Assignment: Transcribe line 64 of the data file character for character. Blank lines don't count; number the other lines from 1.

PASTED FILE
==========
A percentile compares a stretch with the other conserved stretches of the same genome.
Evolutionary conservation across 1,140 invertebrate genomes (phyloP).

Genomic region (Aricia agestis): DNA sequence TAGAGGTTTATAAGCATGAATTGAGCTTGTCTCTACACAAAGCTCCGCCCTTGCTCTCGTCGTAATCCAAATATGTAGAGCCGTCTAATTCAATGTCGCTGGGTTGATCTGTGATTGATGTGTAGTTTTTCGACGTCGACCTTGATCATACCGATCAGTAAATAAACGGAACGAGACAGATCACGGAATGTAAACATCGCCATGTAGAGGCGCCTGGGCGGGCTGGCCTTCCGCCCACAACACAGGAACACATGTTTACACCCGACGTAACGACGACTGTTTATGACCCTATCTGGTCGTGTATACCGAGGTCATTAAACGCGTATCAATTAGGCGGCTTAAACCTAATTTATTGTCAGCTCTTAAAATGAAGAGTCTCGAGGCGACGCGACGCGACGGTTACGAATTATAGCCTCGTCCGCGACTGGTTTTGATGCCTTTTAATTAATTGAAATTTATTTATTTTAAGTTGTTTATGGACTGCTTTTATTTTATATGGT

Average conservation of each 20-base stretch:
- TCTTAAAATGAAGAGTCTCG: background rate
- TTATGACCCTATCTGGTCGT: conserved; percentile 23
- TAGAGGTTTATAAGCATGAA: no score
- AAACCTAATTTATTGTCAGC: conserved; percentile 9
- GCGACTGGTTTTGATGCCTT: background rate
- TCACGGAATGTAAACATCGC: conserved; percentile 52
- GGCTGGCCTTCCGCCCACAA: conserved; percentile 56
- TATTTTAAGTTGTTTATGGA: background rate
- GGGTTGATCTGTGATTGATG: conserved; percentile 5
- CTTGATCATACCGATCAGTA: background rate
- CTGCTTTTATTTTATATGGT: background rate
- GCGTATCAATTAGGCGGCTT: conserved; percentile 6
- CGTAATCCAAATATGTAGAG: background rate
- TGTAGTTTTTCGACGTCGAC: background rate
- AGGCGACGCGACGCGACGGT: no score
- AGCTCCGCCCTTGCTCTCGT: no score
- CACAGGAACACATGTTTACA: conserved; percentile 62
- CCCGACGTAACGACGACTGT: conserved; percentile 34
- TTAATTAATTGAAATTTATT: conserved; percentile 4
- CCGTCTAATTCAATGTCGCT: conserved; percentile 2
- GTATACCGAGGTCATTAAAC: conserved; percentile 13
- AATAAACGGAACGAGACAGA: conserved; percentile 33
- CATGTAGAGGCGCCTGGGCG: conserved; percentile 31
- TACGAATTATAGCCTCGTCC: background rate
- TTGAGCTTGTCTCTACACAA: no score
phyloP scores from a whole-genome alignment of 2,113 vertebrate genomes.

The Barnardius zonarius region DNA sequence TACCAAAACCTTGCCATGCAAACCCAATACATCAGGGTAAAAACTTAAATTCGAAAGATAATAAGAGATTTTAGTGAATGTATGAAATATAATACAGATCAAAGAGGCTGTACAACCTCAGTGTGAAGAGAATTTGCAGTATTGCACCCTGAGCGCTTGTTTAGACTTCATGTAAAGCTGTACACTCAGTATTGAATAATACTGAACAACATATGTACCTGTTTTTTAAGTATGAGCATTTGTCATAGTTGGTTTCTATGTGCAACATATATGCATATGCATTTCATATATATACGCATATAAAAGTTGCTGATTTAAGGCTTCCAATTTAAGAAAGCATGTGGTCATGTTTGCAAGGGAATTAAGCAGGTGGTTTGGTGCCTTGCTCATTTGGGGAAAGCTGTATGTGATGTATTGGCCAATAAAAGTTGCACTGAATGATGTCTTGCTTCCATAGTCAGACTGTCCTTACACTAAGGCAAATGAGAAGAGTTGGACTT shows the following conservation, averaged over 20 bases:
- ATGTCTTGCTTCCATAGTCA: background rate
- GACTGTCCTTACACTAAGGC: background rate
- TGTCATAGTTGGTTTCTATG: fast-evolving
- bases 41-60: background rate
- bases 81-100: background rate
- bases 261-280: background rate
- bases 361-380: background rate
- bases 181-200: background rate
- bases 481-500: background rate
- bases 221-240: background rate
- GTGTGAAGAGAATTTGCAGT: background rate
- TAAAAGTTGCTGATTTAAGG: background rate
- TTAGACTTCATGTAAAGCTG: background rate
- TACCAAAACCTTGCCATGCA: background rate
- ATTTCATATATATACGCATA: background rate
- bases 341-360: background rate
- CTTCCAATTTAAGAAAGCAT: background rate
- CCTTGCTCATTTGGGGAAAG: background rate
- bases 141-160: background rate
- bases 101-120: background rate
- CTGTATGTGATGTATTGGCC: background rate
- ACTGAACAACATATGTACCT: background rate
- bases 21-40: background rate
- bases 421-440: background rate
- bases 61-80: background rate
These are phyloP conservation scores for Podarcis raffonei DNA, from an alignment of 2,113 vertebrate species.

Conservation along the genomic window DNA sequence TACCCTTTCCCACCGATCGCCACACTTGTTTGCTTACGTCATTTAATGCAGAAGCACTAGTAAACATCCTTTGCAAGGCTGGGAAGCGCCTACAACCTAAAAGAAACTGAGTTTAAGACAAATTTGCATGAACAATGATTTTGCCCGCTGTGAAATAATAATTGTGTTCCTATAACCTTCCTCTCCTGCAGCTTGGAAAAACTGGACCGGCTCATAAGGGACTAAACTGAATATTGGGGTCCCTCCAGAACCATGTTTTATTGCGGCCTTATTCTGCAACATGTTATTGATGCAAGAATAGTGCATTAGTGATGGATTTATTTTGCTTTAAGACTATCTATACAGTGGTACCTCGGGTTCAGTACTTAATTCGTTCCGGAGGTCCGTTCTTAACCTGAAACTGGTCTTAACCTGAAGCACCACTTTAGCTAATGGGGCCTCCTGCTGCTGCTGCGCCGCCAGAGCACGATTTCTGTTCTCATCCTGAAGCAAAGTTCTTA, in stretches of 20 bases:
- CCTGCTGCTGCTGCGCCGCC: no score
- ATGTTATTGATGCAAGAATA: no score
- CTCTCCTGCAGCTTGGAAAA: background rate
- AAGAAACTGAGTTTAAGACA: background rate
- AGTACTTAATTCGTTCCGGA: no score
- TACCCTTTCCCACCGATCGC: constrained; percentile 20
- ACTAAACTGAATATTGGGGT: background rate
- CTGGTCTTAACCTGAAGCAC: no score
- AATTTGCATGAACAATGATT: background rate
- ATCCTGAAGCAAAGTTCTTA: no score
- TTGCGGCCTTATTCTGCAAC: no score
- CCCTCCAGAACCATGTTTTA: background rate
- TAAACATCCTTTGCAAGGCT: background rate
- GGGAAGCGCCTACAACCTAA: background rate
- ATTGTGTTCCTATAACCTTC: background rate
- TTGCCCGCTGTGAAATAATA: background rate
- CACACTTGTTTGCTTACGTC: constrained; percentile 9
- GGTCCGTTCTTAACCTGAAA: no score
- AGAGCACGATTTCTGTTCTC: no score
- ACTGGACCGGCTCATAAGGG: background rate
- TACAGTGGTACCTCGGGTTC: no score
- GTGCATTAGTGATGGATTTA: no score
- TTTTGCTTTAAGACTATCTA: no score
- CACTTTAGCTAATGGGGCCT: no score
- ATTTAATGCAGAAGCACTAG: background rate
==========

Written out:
- TACCCTTTCCCACCGATCGC: constrained; percentile 20